I have a Link Instruments MSO-19 to use as a comparison. Truth is if I need ascope and the 5MHz bandwidth isn't a limitation, I'll surely use the Oscuim over the lin just because I can use it on my iPad or iPhone. The Link DSO requires a laptop.
@elctrnx_lyf, I think we will see more wireless-controlled test equipment using phones and tablets. Personally, I'd like a bench oscilloscope with a tablet for a screen and you can detach the tablet when you need control from a distance.
@MeasurementBlues: ...do you like the idea of using for fingers to zoom in on a signal?
Well duh! LOL The iPad interface is now so intuitive to me that I find myself trying to use my fingers to zoom in/out on every screen I come across -- it always comes as an unpleasent surprise when I realize I'm not using a touch screen.
With regular displays you have to use your mouse (or control keys) to pan and zoom in/out ... it's so much easier to use your fingers (so long as you aren;t currently playing a guitar).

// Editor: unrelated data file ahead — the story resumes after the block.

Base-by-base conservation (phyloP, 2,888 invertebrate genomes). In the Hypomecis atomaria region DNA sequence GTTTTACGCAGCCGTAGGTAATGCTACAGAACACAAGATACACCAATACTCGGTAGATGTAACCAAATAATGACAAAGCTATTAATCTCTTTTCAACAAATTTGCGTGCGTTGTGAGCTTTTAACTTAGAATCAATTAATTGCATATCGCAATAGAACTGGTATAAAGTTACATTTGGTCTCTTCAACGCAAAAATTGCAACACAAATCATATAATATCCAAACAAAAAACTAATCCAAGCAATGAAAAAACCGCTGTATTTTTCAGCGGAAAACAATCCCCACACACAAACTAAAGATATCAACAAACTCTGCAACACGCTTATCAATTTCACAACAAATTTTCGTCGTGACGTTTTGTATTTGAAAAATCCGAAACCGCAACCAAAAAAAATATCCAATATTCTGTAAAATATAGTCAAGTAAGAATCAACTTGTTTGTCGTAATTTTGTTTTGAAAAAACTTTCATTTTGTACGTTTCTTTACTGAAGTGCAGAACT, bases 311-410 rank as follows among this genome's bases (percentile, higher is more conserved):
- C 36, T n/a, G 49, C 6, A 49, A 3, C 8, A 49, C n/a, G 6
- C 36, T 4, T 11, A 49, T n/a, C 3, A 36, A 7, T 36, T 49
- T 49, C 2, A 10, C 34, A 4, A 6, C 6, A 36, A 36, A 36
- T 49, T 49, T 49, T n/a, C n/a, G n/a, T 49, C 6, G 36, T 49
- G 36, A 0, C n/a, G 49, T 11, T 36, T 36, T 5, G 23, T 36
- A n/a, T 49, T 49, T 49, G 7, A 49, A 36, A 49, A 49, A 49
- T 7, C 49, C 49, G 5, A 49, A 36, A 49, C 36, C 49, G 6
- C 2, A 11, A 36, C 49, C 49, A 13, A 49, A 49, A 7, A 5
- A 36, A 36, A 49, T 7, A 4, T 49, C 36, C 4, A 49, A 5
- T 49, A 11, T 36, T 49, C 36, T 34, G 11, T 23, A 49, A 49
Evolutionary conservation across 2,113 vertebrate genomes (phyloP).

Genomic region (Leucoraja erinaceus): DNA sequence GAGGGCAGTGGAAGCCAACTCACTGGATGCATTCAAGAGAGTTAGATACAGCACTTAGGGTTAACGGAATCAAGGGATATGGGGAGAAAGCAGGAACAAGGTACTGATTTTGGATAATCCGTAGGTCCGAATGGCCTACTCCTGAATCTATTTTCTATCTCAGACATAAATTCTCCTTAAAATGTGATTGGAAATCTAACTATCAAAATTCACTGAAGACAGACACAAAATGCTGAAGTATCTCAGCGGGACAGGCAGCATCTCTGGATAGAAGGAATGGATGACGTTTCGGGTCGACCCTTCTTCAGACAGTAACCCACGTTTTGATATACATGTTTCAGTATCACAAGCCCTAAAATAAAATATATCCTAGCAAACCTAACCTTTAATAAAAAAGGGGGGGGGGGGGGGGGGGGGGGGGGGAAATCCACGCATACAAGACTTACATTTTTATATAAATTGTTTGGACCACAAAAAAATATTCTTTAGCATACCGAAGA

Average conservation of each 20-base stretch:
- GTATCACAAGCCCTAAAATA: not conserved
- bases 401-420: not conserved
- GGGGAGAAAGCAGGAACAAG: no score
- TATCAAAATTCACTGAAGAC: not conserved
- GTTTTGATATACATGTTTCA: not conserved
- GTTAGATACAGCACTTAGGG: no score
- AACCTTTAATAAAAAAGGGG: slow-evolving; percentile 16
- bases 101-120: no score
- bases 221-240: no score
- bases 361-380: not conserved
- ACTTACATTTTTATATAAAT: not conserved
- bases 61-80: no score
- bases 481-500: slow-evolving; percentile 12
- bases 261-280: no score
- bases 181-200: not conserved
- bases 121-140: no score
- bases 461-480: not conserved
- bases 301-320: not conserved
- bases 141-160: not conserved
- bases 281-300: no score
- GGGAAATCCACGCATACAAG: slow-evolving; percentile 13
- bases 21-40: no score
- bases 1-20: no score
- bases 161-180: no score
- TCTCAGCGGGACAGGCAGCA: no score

This is a good initiative to use the available hardware for test and measurement, but it is not supporting the need of any one, as a hobbyist will not be able to spend this much and the frequency range is too less for a professional use, it fact it would be better to write a code to accept usb samplers on iPads/iPhones.
The Other Tesla David Blaza5 comments I find myself going to Kickstarter and Indiegogo on a regular basis these days because they have become real innovation marketplaces. As far as I'm concerned, this is where a lot of cool ...